Dave Solberg

The weBoost Connect RV 65: Better Cell Signal on the Road

Dave Solberg
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Duration:   8  mins

In this free video RV maintenance expert teaches you how to install the weBoost Connect RV 65 Cellular Signal Booster kit on your RV. If you’ve ever been up the creek without cell service, you know that while completely disconnecting is great, sometimes it’s important to have the option to make a call or connect to the Internet when you really need it. Thanks to the weBoost Connect RV 65, you can get bars anywhere you travel on any carrier. It’s the most affordable option we’ve found, and installation and upkeep are a cinch!

Dave walks you through the process of installing this handy cell service booster on any large towable RV. The external antenna pole, which can be extended up to 25 feet to avoid objects hanging over your RV, can also be attached to the side wall with an adhesive bracket that requires no sidewall drilling. The only thing you’ll really need to worry about for installation is where you’ll run the coaxial cable so it can connect to the receiver and internal antenna (permanently mounted inside, powered by 120 or 12 volts). Dave explains that you have multiple options for this route, including through the crack in a slide room and your nearest roof vent.

The Connect RV 65 is our favorite product for getting extended cell service everywhere in the country. WeBoost also offers a 4G model that’s better suited for smaller RVs, if you find the Connect RV 65 isn’t ideal for your unit. We can’t recommend these enough!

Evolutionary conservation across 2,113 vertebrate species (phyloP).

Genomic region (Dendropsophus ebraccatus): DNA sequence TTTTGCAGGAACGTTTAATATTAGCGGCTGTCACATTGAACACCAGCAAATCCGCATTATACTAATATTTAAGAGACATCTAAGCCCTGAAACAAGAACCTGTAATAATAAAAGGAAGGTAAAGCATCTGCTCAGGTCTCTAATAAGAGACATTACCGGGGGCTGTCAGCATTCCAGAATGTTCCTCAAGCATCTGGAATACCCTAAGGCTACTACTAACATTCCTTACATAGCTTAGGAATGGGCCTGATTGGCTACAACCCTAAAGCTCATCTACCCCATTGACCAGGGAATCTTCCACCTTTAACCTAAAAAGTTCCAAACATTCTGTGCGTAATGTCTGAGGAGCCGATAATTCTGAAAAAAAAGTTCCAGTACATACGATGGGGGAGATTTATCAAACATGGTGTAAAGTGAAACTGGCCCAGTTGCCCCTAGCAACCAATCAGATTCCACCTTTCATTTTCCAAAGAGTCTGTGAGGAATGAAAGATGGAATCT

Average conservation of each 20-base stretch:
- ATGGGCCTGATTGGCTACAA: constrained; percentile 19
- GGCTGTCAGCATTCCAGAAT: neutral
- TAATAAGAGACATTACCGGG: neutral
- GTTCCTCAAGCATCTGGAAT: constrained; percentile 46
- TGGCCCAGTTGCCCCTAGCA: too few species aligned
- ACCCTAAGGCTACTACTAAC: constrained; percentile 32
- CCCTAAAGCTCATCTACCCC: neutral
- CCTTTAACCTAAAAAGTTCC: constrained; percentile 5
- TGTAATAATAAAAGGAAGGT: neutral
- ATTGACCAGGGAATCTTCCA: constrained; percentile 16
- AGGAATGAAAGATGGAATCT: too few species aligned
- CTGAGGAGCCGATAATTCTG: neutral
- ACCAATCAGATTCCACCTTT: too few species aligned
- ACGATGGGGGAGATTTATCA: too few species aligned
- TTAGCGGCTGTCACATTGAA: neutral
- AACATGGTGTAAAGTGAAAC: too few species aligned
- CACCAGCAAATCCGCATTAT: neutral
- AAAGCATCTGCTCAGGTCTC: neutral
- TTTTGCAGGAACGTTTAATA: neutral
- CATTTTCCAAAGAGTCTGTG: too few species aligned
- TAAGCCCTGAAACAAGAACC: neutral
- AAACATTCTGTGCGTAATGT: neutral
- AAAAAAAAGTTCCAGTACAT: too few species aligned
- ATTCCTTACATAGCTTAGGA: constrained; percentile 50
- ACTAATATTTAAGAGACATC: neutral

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3 Responses to “The weBoost Connect RV 65: Better Cell Signal on the Road”

  1. Mark

    Just watched your video and see the comments. Using the existing co-ax connections is not a good idea. The cables used by weboost are low loss shielded cables. You will diminish the signal using the trailer connection in between the booster and exterior antenna.

  2. DAVID

    Dave, the written description says the model with the larger antenna is for towables only, but that is not explained in the video. My Class C is pre-wired exterior to interior with co-ax cable, so why not use it in a campground? Although you don’t say so, I’m thinking the longer/higher antenna will perform better than the roof mounted version. Can you speak to these matters as this looks to be the answer for me. Thanks Dave P

  3. Robert Bohley

    Let’s go

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